Jessica asked David not to do anything anymore. She wrote code to deliver text messages to software in the arm. Her first message read, “I am Jessica. I am here.”

To the scientists’ surprise, the arm’s software returned a response; “Is Melissa OK?”

“Who is Melissa?” Jessica wrote.

“Friend,” wrote the arm. It asked a different question after inferring from the answer that Melissa was not present or known. “Where am I?”

“Austin Laboratory,” Jessica wrote. She and David stared at the screen.

“Power up armor,” wrote the arm. Jessica looked at David. Her face asked what she should reply. It was clear to both of them that the messages were not automated. If there was a sentient being in the arm, she could not just tell him that the armor was in pieces.

David reached across Jessica to the keyboard and wrote, “Unable.”

“Why?” wrote the arm.

“The armor is in pieces,” David wrote. David and Jessica waited for a reply. None of them knew that William and the armor had been joined together in a laboratory to overcome the complexity of controlling the movement, defense, and weapons systems of the suit. As William and the suit interacted, the suit uploaded what it could of William’s thoughts to better anticipate and improve control. William designed the suit that way. After the aliens had torn him apart, the suit’s life support system tried to keep him alive. However, it also uploaded as much of the man as it could into its systems.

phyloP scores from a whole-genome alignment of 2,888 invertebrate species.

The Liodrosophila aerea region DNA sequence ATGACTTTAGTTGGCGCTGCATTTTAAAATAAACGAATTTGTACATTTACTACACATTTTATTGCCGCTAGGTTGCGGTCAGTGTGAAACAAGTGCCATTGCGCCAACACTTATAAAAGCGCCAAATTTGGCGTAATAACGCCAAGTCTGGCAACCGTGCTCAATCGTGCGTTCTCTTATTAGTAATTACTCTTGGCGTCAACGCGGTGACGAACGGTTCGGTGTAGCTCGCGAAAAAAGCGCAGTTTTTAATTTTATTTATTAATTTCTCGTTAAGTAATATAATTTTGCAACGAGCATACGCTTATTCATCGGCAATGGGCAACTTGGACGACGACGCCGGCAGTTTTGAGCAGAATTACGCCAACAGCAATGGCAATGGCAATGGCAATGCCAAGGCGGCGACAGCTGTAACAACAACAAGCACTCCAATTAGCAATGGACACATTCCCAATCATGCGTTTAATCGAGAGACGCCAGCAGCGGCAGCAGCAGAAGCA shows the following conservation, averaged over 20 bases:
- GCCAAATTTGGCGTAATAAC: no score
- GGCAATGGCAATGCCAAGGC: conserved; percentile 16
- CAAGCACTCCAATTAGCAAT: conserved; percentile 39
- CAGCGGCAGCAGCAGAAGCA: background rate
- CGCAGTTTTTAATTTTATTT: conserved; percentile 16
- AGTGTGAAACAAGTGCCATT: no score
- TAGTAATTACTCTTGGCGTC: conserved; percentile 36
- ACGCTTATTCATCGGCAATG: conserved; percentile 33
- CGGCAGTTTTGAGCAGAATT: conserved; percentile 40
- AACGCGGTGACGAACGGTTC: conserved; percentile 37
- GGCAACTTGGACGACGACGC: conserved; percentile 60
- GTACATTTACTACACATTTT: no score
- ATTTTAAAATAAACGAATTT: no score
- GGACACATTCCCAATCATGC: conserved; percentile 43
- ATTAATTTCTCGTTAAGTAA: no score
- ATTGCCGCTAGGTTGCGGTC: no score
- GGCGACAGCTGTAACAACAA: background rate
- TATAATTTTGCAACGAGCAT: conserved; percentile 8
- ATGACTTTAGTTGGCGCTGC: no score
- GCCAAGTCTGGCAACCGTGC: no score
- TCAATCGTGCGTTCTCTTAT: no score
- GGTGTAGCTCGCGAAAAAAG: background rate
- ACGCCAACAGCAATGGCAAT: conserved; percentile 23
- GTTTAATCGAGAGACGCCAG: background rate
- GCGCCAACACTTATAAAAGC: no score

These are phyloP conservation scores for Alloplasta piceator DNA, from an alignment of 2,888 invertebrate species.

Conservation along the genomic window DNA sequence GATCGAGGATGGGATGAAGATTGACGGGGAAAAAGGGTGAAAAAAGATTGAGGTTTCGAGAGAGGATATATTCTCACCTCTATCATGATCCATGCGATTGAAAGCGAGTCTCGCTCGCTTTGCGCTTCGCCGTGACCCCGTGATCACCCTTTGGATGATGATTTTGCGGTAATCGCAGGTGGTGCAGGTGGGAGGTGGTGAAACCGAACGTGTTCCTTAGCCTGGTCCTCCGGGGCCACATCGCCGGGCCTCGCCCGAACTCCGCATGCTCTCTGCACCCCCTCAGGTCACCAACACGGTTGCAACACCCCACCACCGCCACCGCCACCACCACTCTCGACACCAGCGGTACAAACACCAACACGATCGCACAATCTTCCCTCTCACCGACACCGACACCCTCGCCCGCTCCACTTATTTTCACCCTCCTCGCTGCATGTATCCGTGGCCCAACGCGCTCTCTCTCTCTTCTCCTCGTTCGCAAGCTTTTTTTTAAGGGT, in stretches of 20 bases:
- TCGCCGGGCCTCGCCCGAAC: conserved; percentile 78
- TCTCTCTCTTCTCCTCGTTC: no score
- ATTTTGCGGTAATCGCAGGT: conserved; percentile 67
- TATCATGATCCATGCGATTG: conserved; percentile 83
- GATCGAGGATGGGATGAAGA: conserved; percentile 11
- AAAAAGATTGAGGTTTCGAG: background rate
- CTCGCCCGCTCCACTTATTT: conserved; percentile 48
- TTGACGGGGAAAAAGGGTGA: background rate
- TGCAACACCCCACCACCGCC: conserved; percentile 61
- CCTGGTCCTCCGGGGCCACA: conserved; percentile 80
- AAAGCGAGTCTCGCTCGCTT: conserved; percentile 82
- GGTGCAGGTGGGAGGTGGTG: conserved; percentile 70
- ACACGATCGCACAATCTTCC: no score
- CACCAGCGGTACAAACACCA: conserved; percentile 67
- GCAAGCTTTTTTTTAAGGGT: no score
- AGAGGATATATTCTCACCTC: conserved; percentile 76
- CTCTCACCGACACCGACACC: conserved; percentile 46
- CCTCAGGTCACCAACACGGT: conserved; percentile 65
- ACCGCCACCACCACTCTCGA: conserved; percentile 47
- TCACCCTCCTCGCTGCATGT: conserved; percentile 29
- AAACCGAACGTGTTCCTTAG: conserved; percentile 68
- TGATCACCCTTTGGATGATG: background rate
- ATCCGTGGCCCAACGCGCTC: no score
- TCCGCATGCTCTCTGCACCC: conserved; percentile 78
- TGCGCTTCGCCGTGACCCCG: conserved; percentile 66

“Let’s upload it into unmanned system 105,” David said.

“Are you crazy?” Jessica asked. “We should report this.”

“What are we going to report?” David asked. “’Hey, Colonel; the man that was in the armor is still alive even though his meat is spoiling in our fridge.’ They don’t want this, they want suits. What are we going to do when they ask us to wipe him from the system? I’ve never killed anybody.”

“I don’t know,” she said.

“I do. Let’s upload him.”

“One-o-five is networked, armored and mobile,” Jessica said. “Do we want to upload a killer into that?”

“It also doesn’t have enough memory anyway,” David said.

“PLATO could do it,” Jessica said. PLATO was a powerful computer that they had in the lab.

“Let’s upload him into PLATO then,” David said.

“After I unplug the network and remove wireless,” Jessica replied with an evil smile.